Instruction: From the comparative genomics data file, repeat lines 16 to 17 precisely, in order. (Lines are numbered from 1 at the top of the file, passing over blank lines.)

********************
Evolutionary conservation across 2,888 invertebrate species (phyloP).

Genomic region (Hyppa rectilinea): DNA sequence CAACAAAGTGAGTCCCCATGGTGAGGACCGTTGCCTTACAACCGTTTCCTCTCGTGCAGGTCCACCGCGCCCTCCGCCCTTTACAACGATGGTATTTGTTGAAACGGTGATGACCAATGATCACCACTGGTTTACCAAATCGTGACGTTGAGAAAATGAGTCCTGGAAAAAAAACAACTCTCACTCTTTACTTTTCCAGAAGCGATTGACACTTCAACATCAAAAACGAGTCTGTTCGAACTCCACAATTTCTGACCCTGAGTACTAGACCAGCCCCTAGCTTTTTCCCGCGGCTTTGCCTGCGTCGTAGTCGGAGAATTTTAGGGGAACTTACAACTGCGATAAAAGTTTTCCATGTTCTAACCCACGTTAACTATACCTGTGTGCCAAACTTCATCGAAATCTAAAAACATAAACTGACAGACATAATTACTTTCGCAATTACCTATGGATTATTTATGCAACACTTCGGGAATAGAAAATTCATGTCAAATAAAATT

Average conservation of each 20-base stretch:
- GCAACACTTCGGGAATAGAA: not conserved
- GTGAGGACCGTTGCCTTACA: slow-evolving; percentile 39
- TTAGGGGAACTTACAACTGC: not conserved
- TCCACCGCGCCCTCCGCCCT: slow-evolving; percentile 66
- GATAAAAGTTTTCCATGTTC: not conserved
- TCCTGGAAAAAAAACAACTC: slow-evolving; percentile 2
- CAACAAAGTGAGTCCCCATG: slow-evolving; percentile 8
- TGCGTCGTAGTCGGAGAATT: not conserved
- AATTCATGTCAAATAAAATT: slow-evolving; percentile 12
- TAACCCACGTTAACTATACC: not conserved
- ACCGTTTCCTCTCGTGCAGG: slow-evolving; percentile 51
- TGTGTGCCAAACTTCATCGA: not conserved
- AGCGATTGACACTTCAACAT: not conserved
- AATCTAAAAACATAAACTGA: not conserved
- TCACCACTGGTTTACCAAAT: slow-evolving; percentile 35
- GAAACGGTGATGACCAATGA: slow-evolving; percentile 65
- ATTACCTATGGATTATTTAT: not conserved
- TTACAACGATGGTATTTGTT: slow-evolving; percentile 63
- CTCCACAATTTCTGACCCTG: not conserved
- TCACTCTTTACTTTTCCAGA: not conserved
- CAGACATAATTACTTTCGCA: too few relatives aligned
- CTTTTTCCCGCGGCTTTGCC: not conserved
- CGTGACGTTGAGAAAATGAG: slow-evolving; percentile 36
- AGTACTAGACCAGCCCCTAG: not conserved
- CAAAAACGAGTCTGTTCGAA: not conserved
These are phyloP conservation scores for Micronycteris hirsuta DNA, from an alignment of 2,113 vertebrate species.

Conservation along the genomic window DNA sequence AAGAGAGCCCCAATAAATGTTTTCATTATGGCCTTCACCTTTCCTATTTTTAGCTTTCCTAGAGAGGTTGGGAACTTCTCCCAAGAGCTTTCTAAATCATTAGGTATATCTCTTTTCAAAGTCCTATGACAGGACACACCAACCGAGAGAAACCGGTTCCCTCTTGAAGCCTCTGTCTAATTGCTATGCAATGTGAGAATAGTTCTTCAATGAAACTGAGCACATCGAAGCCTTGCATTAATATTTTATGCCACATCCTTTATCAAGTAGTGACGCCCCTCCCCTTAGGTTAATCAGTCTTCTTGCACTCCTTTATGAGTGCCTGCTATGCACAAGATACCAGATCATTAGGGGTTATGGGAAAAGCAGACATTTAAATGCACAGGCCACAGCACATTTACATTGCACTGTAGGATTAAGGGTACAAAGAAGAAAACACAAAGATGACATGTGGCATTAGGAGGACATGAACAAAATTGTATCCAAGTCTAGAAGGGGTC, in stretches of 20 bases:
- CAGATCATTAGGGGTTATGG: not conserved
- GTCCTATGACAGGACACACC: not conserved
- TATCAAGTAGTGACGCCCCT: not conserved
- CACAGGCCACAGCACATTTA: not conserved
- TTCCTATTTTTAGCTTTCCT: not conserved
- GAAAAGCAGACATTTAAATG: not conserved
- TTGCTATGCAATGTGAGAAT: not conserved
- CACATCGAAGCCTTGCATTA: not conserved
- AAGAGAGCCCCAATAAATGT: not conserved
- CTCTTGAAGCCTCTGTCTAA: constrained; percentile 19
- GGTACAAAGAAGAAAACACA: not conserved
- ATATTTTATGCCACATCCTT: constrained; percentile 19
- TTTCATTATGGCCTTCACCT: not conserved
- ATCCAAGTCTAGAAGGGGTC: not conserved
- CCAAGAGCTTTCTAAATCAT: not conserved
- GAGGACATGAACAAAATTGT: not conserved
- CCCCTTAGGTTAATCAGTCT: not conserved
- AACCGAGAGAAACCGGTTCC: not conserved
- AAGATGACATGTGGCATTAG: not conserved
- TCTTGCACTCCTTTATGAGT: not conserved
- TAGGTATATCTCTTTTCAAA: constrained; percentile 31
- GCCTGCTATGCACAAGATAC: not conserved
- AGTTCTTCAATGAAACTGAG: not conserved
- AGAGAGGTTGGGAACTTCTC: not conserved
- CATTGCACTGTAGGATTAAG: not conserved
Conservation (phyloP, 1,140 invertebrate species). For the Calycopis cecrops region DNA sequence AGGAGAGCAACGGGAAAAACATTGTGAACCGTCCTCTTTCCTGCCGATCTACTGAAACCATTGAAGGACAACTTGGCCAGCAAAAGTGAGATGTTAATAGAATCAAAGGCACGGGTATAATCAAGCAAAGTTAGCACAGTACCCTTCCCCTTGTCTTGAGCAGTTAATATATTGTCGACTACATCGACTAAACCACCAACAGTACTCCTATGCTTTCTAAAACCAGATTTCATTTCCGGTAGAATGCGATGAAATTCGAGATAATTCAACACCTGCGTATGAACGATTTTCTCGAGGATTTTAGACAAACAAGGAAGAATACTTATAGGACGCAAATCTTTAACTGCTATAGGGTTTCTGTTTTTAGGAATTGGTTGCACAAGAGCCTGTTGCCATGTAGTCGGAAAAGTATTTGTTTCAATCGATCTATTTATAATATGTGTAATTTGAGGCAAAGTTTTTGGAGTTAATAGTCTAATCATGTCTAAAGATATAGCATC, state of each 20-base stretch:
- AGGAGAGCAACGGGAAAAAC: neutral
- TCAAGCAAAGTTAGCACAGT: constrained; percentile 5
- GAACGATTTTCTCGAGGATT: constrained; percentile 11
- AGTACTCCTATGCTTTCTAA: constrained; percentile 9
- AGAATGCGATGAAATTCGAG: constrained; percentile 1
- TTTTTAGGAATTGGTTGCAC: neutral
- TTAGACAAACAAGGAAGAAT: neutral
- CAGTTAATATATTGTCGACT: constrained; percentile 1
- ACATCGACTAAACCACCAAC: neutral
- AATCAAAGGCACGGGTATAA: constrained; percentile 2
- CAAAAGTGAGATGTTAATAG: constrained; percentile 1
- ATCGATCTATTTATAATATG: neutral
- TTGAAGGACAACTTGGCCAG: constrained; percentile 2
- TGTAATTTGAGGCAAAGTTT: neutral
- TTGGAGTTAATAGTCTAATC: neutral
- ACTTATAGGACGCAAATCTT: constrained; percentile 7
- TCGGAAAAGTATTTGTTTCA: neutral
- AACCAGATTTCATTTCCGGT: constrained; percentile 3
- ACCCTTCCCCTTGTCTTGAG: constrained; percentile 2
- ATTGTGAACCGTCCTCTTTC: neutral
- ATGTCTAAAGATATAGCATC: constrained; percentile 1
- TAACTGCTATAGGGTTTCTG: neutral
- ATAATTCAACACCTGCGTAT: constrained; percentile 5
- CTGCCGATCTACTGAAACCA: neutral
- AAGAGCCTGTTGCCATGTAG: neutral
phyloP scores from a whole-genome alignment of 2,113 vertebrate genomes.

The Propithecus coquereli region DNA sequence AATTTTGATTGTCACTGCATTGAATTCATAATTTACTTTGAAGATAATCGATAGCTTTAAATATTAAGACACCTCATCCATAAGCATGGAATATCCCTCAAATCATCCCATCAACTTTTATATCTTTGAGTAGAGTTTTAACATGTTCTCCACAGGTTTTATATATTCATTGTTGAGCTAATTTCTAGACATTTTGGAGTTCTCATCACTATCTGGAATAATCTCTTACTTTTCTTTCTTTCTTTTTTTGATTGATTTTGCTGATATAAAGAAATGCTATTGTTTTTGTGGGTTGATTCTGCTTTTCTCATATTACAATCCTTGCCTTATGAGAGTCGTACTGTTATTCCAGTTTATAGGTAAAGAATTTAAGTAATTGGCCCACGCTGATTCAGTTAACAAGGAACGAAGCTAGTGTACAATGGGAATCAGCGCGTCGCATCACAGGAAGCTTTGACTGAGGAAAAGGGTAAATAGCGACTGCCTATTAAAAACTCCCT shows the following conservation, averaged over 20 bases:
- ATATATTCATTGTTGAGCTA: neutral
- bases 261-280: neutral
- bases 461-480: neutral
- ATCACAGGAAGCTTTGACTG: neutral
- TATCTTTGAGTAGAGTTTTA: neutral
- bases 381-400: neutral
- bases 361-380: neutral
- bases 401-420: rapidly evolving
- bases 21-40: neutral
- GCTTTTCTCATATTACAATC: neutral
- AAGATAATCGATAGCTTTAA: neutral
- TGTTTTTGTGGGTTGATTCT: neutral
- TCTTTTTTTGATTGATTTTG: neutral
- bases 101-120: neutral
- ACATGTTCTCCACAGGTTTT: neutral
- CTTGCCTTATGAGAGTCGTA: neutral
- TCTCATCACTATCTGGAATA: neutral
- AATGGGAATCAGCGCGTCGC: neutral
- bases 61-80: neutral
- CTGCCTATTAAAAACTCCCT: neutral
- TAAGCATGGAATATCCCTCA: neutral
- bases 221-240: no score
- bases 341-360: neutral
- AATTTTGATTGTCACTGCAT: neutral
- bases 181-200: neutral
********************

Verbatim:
- AGCGATTGACACTTCAACAT: not conserved
- AATCTAAAAACATAAACTGA: not conserved